Val Vinall asks whether a social work qualification will be
needed with Labour’s future agenda.
Much has been said about young people no longer wishing to enter
the caring profession. Perhaps it’s time to commission some
research into the chaos surrounding entry into the social work
world. For a decade it has been very difficult for those who are
interested to get a clear and accurate picture on how to enter
social work, or about what to expect when they get there.
School leavers interested in caring or social work are offered
nursery nursing courses, care or child care national vocational
qualifications, higher national diploma or higher national
certificate. GNVQs can be achieved in sixth forms or colleges. None
of these courses will give young people an insight into the work of
a field social worker, unless by chance a qualified social worker
just happens to be part of the teaching team.
Instead tutors depend on the quality of their local contacts for
accurate information, or some type of work placement, while college
care sections can be a minor part of unrelated departments. Where
teaching is good and up-to-date, there is still a vacuum in terms
of career guidance from professionals aware of all aspects of the
complicated and information-starved system.
Young people enter courses believing they are a route into a
career only to find with dismay that, generally, none of these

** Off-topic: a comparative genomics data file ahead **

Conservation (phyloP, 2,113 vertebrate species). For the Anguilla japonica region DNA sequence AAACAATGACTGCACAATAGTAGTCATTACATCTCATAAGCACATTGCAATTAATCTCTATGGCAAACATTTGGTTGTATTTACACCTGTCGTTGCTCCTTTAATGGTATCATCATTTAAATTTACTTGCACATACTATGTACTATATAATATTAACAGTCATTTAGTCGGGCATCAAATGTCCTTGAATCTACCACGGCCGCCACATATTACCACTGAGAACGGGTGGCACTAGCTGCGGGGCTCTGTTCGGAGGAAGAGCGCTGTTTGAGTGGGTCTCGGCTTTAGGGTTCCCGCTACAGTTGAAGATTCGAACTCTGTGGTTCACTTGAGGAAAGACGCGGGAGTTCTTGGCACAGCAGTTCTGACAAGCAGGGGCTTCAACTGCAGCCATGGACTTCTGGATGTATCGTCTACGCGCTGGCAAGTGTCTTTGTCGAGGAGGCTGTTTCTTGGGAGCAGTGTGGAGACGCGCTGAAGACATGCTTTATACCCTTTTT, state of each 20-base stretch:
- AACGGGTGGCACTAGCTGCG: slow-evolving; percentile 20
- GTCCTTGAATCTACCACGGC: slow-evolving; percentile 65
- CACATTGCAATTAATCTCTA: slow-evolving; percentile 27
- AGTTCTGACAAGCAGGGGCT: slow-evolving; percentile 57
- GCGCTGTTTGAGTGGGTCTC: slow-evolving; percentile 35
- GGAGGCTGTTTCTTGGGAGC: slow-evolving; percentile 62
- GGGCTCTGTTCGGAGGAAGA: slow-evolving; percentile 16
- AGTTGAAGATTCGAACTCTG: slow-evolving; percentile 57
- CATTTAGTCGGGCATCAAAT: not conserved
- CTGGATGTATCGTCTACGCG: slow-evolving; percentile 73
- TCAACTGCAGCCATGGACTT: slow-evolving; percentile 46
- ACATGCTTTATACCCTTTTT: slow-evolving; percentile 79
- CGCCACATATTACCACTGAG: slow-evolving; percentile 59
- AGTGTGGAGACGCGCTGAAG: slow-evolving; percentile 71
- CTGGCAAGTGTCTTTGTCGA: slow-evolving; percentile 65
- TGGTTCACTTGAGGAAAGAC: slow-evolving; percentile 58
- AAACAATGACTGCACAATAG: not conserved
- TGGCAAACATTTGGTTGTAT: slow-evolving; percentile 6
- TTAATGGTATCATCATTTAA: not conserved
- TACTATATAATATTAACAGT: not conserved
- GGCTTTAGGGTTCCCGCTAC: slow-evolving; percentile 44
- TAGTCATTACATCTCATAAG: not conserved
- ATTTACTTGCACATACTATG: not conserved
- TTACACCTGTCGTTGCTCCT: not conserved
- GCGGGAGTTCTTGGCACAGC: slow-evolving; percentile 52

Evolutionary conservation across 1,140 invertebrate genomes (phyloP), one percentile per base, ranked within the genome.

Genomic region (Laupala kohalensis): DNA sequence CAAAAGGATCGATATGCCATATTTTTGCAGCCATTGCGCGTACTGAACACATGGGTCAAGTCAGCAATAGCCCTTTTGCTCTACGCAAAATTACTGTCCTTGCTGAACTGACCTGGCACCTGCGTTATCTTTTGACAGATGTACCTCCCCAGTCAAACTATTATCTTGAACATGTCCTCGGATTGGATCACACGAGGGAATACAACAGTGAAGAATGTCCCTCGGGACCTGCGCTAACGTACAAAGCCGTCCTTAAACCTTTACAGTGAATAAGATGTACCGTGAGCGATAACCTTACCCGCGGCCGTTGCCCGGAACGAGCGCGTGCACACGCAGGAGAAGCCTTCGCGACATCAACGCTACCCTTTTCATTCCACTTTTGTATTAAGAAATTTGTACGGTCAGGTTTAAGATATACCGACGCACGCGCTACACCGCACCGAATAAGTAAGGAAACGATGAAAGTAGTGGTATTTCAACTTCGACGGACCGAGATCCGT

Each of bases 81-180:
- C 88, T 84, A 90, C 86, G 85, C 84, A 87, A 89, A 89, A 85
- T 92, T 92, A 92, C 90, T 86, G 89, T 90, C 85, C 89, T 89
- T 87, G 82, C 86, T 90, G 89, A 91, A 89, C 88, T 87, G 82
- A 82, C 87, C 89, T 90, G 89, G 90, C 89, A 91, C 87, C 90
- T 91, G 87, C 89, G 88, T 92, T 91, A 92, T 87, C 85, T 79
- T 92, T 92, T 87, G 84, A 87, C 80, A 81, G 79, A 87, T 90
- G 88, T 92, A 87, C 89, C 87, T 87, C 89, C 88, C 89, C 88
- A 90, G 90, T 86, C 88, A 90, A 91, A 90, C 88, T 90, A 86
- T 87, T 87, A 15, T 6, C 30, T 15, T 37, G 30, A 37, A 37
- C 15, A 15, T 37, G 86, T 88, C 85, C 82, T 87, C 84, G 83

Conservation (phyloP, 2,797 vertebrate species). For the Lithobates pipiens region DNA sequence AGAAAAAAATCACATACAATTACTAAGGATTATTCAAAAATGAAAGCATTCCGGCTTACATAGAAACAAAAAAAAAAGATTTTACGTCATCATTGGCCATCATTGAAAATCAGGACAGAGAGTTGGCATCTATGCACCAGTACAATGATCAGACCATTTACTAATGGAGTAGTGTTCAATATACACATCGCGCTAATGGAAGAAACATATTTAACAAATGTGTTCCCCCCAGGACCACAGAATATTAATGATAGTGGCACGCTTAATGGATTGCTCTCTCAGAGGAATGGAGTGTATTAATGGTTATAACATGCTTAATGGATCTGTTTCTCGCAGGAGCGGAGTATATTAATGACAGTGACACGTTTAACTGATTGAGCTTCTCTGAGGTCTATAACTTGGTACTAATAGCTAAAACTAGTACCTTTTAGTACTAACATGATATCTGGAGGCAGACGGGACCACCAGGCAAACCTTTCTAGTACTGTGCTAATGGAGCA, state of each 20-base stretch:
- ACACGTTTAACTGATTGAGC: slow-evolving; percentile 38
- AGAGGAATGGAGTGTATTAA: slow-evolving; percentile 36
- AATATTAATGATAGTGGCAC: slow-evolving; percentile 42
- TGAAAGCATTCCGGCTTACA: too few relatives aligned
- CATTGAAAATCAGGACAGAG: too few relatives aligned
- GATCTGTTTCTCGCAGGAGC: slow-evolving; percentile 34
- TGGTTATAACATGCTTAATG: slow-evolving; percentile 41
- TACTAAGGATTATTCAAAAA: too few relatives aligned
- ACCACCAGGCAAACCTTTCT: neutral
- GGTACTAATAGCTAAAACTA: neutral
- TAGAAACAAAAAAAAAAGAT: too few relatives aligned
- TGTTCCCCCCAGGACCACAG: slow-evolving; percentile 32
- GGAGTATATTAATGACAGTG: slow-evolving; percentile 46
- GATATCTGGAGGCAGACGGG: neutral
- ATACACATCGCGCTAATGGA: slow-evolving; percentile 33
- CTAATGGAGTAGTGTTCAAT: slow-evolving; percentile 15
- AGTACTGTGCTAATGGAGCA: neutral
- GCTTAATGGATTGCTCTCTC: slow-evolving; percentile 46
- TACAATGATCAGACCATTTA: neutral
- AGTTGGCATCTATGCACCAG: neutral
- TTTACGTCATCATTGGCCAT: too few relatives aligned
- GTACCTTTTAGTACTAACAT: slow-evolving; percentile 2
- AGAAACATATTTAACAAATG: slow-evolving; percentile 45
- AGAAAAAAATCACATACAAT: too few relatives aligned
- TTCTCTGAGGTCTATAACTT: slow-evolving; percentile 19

courses would mean much to a local authority recruiting into
unqualified social worker posts.
How are those wishing to enter the field to do it? Placements
with social work teams are rare, and in any event, may be
impracticable. Traineeships have all but disappeared. Working as a
carer is often cited as a way in, but it is not an appropriate
preparation for all social work roles. Access courses for mature
students have been a route in for many. But gaining appropriate
experience is difficult.
The social work and education establishments have failed
aspiring social workers and carers in large numbers. The DipSW
review offers its vision and recommendations to be achieved over a
period of several years which, if ever drawn together, would
address many of the concerns above.
However, they were written prior to the open expression of the
New Labour agenda, which will break up social services departments
and by definition splinter the social work profession. A much
greater question is whether social work as a profession will
continue at all. If we want it to, agencies, awarding bodies and
education providers need to work together now to create clear and
I do not really believe we have run out of potential workers,
but getting this right is a major task with resource implications –
is there the will and interest at policy level?
Val Vinall is a staff development manager in a social
services department with 14 years’ experience of social work and